Graphic Photos of Dead U.S. Soldiers: Who Should See Them?

Send to Kindle

Every morning, well most mornings, I get up at around 7 a.m.-ish, eat a light breakfast, write for an hour or so and then run to the local gym where I exercise for about 30 minutes before running back to my apartment. The run is not too long, maybe a half mile each way and together with the workout eats up about an 60-70 minutes of my day. During that time of physical activity I typically listen to a podcast. Most of the time it’s a sports podcast, but I also mix in some political, literary and culture-related podcasts. One podcast that I love — that was introduced to me by our editor-in-chief David Higginbotham — is “Radiolab.”

If you’re not familiar with Radiolab it’s officially described as a “a radio show and podcast weaving stories and science into sound and music-rich documentaries,” hosted by two amiable fellows Jad Abumrad and Robert Krulwich. How would I describe it? Simply, very compelling, science-centric narratives.

So, this morning as I was running to the gym I was listening to the latest Radiolab podcast, titled, “Sight Unseen,” about a photojournalist, Lynsey Addario, for Time Magazine and her encounter with a Marine who was fatally wounded in 2009 while on a night patrol in Afghanistan. It was utterly gripping. I highly recommend you listen to it. And because of that I won’t give too much away.

However, what I will say as kind of an anecdote is that while I was at the gym listening to it I began to get emotional. For me, getting emotional, that’s very rare. My eyes were welling up with tears as I was doing shoulder raises to the point where I had to stop working out altogether and collect myself or risk crying in public, which would have been quite awkward in the weight room. Can you imagine?

In any event, I point that out because I hope this story will resonate with you as well. Maybe it won’t to the degree it did with me, but you should find it to be rather touching. Plus, it reminds us all that the sacrifices of our veterans and their families should not be forgotten, minimized or dismissed. Our veterans are the reason why this country is so great.

Listen and enjoy! And if you’d like to, feel free to weigh in on the questions they raise about military photographs. Right now, I’m not sure how I feel but to say I think that Time Magazine made the right call in this particular case.

Here is how Radiolab described the podcast:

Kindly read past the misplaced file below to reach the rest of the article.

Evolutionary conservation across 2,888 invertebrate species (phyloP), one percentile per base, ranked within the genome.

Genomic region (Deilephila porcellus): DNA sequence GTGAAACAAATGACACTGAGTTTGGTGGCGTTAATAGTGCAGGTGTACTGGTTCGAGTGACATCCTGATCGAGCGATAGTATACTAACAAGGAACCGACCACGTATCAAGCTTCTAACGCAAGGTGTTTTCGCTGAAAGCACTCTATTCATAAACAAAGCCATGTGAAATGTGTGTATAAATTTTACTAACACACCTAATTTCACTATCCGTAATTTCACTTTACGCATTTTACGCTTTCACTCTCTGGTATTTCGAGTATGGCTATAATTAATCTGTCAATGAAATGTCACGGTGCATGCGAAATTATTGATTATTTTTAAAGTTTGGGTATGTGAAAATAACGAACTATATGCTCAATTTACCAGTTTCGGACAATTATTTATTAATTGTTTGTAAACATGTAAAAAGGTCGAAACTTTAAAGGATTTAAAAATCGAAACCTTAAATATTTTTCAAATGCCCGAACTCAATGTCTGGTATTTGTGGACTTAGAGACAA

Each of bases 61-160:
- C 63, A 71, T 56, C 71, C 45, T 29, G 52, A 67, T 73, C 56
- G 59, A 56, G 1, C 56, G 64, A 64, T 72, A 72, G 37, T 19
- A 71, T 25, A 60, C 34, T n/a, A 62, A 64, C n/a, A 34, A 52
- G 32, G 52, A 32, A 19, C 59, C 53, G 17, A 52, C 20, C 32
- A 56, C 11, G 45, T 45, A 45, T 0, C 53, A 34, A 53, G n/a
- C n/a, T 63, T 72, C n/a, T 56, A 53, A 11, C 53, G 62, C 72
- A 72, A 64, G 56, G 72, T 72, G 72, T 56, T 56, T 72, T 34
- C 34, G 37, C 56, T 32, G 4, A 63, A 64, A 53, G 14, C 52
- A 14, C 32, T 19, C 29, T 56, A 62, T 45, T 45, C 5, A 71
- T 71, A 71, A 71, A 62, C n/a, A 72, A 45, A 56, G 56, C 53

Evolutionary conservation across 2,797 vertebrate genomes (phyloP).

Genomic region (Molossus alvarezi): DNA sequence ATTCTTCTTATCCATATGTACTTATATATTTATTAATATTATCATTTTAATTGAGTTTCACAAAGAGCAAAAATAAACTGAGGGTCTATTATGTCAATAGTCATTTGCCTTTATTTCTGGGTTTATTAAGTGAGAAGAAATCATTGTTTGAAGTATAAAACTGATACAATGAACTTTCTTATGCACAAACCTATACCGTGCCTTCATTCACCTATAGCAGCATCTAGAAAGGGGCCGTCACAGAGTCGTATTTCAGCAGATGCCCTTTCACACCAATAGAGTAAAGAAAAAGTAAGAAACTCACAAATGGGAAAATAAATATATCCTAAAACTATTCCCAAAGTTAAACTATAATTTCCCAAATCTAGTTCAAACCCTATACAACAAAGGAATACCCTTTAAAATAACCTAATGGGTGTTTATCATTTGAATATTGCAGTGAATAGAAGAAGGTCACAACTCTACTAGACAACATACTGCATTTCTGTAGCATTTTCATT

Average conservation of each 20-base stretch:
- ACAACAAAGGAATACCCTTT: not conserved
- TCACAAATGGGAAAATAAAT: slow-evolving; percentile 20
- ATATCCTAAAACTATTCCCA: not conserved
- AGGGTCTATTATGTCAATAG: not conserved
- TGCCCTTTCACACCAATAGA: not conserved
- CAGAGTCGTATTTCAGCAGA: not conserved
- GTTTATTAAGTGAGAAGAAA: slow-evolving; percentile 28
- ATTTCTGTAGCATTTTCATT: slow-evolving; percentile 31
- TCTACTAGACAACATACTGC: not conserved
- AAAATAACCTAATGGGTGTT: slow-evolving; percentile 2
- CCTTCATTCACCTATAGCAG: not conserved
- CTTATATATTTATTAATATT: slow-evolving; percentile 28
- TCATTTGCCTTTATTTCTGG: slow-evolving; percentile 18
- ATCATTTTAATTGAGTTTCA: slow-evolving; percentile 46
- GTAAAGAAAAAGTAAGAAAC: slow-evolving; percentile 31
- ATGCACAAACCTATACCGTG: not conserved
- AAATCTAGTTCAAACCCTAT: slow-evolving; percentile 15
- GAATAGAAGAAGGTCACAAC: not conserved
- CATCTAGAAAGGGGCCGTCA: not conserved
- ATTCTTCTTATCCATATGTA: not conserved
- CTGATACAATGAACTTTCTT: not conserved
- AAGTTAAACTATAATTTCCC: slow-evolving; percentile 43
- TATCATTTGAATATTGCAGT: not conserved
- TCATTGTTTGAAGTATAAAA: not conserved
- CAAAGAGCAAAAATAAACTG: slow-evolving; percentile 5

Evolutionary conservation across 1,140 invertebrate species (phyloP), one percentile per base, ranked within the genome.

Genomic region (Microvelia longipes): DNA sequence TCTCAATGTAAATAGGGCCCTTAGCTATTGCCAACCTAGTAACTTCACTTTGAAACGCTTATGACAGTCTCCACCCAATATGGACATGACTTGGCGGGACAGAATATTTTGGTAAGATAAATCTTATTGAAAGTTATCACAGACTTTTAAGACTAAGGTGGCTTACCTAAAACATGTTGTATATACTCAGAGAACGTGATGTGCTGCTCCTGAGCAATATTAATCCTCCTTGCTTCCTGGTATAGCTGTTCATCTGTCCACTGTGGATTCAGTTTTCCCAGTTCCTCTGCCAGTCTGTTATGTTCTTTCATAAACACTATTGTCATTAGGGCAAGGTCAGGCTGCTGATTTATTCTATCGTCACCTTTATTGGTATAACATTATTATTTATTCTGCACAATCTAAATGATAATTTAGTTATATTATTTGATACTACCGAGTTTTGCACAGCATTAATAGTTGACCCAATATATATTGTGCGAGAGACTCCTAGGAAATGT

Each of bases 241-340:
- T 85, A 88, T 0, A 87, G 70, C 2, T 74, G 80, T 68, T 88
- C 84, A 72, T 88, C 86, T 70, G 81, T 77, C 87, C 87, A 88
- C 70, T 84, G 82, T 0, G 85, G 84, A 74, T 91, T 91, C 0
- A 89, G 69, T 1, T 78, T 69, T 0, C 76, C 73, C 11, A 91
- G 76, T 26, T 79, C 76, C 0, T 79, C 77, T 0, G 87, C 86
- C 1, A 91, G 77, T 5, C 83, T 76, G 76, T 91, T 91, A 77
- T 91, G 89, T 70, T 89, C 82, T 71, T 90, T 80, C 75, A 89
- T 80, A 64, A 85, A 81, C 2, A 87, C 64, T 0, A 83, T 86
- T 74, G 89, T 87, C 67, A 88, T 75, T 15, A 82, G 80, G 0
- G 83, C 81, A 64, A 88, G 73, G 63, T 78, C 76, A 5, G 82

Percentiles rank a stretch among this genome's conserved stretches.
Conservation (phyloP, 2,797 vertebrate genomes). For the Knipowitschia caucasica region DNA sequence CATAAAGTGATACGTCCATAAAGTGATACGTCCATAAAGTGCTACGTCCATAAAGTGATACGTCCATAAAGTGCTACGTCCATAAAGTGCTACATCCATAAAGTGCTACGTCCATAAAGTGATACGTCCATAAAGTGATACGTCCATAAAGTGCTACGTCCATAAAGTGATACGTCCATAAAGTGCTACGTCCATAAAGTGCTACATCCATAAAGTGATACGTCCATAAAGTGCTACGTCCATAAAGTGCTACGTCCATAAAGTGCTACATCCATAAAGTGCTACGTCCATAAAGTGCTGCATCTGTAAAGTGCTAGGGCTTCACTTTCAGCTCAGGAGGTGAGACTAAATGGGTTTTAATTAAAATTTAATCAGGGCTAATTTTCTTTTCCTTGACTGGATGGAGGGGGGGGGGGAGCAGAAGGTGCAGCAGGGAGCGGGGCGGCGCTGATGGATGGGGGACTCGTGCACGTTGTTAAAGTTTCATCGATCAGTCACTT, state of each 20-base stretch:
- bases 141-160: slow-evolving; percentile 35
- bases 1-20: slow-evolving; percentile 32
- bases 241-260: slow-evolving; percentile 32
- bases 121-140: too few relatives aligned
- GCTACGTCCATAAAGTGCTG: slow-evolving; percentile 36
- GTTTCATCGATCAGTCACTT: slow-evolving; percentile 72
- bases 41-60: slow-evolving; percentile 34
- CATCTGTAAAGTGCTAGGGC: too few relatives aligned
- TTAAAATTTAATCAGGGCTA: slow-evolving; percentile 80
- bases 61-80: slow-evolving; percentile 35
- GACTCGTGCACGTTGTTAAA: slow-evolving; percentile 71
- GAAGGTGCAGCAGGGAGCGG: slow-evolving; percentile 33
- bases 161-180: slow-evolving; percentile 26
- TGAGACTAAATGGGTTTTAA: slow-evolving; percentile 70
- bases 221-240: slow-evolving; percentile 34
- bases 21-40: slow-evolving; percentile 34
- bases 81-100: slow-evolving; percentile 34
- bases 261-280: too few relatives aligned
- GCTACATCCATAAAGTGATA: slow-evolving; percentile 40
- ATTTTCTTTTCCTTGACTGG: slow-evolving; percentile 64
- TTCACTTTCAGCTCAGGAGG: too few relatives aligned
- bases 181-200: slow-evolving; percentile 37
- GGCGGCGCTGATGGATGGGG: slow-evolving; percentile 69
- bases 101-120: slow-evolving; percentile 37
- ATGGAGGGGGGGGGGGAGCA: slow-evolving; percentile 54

In December of 2009, photojournalist Lynsey Addario was embedded with a medevac team in Afghanistan. After days of waiting, one night they got the call – a marine was gravely wounded. What happened next happens all the time. But this time it was captured, picture by picture, in excruciating detail. Horrible, difficult, and at times strikingly beautiful, those photos raise some questions: Who should see them, who gets to decide who should see them, and what can pictures like that do, to those of us far away from the horrors of war and those of us who are all too close to it?

{ 4 comments… add one }
  • Slim May 7, 2015, 7:36 pm

    I agree with Draino. On a side note SOFREP podcast are awesome. Many stories of brave men sacrificing their lives for this country on that podcast as well.

  • DRAINO May 7, 2015, 9:17 am

    As a warrior who has never had to be in that position….I agree. I don’t want to ever be in that position…..I pray no one ever has to be in that position. But If I was, I would think it a private and solemn time. Not one to be publicized or exploited. And I would be proud to be there if, heaven forbid, I should ever have to be in that position. God Bless our Soldiers!!!

  • Will Drider May 6, 2015, 2:54 pm

    I don’t need to check out the podcast to know what it contained. Been there. Regardless of the emotions it stirs in all the spectators it is a private time. There may have been heroic efforts before during and after the death but recording and narrating a wounded a Marines death is WRONG! The public is not entitled to this. Nothing is gained listening to a chest gurgle, hearing him call for his mom or the last air wheezing from his lungs. Don’t be a gawker like those who look for the bodies at a car wreck. I understand that reporting this close up may bring a real world understanding of the loss that is repeated day after day. I still say it is a private time between the Warrior and his Brothers in Arms
    We do need to Nationally show the faces of our Fallen Service members. Having a “Walter Cronkite” just add the daily loss numbers to the totals doesn’t cut it.
    Honor the Warrior, remember his sacrafice and take care of his Family.

Leave a Comment

Send this to a friend